Directed by Asia Argento
Written by Asia Argento, Barbara Alberti
Produced by Mario Gianani, Eric Heumann, Maurice Kantor, Lorenzo Mieli, Scott Derrickson, Guido De Laurentiis
Starring Giulia Salerno, Charlotte Gainsbourg, Gabriel Garko, Alice Pea, Carolina Poccioni, Anna Lou Castoldi, Justin Pearson, Andrea Pittorino, Sofia Patron, Riccardo Russo, Gianmarco Tognazzi, Max Gazzè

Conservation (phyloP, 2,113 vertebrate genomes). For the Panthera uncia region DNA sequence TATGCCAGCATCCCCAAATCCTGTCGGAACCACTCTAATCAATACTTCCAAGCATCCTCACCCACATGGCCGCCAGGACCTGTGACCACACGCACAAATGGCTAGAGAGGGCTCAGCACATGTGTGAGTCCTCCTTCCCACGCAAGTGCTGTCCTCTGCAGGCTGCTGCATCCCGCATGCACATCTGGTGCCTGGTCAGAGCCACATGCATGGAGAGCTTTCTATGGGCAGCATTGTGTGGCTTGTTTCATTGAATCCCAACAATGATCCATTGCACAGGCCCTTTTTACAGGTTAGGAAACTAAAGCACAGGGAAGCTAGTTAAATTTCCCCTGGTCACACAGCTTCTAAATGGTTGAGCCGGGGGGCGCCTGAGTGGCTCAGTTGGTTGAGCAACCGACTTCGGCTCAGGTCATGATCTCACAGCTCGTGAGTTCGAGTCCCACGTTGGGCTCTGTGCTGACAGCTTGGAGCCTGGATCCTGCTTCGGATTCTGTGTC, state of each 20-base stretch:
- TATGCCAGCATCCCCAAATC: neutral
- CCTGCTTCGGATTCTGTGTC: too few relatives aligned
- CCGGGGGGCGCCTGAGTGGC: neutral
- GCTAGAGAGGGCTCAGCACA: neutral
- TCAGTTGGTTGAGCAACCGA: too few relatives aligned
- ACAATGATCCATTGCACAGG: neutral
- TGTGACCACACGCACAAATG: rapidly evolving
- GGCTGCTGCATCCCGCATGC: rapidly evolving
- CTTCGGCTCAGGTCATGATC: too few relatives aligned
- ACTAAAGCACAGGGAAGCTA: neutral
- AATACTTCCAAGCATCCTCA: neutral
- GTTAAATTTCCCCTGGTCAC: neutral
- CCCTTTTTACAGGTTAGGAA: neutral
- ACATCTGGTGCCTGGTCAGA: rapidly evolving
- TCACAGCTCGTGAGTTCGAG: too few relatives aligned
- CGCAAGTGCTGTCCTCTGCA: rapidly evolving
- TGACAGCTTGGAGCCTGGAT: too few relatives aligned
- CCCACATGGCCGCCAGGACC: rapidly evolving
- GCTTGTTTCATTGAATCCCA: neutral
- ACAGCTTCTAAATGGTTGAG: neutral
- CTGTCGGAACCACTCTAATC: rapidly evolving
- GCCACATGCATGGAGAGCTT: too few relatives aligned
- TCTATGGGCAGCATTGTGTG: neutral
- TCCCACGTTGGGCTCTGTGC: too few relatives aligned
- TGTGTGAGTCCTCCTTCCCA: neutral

Of all the celebrities who annunciated #MeToo, Argento was among the most suspect; who sustains a sexual assault, then repeatedly returns to her lumpily misshapen rapist for a lustrum to improve her professional prospects? Evidently, one who lies as reflexively as ineffectively. This second pseudo-autobiographical flick by Italy’s most catastrophic fortunate daughter is less trashy but just as untruthful as her preceding features. In the putative mid-’80s, a prepubescent Roman (Salerno) suffers her classmates’ scorn and neglect of her squabbling parents — a neurotically liverish leading man (Garko) and an abusive concert pianist (Gainsbourg) fond of countercultural affectations and scummy boyfriends (Gazzè, Tognazzi, Pearson) — who both favor her senior half-sisters (Poccioni, Castoldi). As their divorce looms, the maladroit miss consorts with degenerates, plays pranks with her best friend (Pea), crushes on a prickish skateboarder (Pittorino) topped by an anachronistically stupid haircut, and does nothing to remediate her situation until a few relatively marginal embarrassments spur her first suicide attempt. Argento and Alberti can’t tell a story, so they’ve taken wild liberties while unregenerately stringing together a series of incidents that dramatize Argento’s childhood, and gawkily express the frivolous frolic, daft drama, dinky destruction, and piddling contretemps in which she pretends to languish but actually delights. Her cast do justice to their rankling roles; as grotesque caricatures of Daria Nicolodi and Dario Argento, Gainsbourg’s and Garko’s truculent spunk actualizes the fever dream heretofore confined to their daughter’s addled skull. Nicoletta Ercole’s clownishly loud costume design is every millennial’s misapprehension of day-glo garb in the ’80s; only a few cars and consumer electronics even hint at the period. Even worse, atrocious music by Argento, Pearson and collaborators, Brian Molko, The Penelopes and others maculates the soundtrack, excepting Rachmaninov’s sonata in B flat minor and Mozart’s requiem in D minor — selections as clichéd as the protagonist’s escapades. Many (if not most) Xers born to well-off families were no strangers to the parental overindulgence, negligence and occasional abuse that molded our generation’s complexion, but only from Asia’s self-absorption did these 100+ minutes of total tedium arise. Forget how her relationships (public and otherwise) have been foredone by her promiscuity, she’s publicized herself by flooding media with tirades bemoaning her dysfunction for decades, she traduced the woman whose direction realized the best role of her career, or that any objective account of her mythomania is to her a violation of “her truth,” and pity the poor, punic, pampered, privileged prostitute! She does.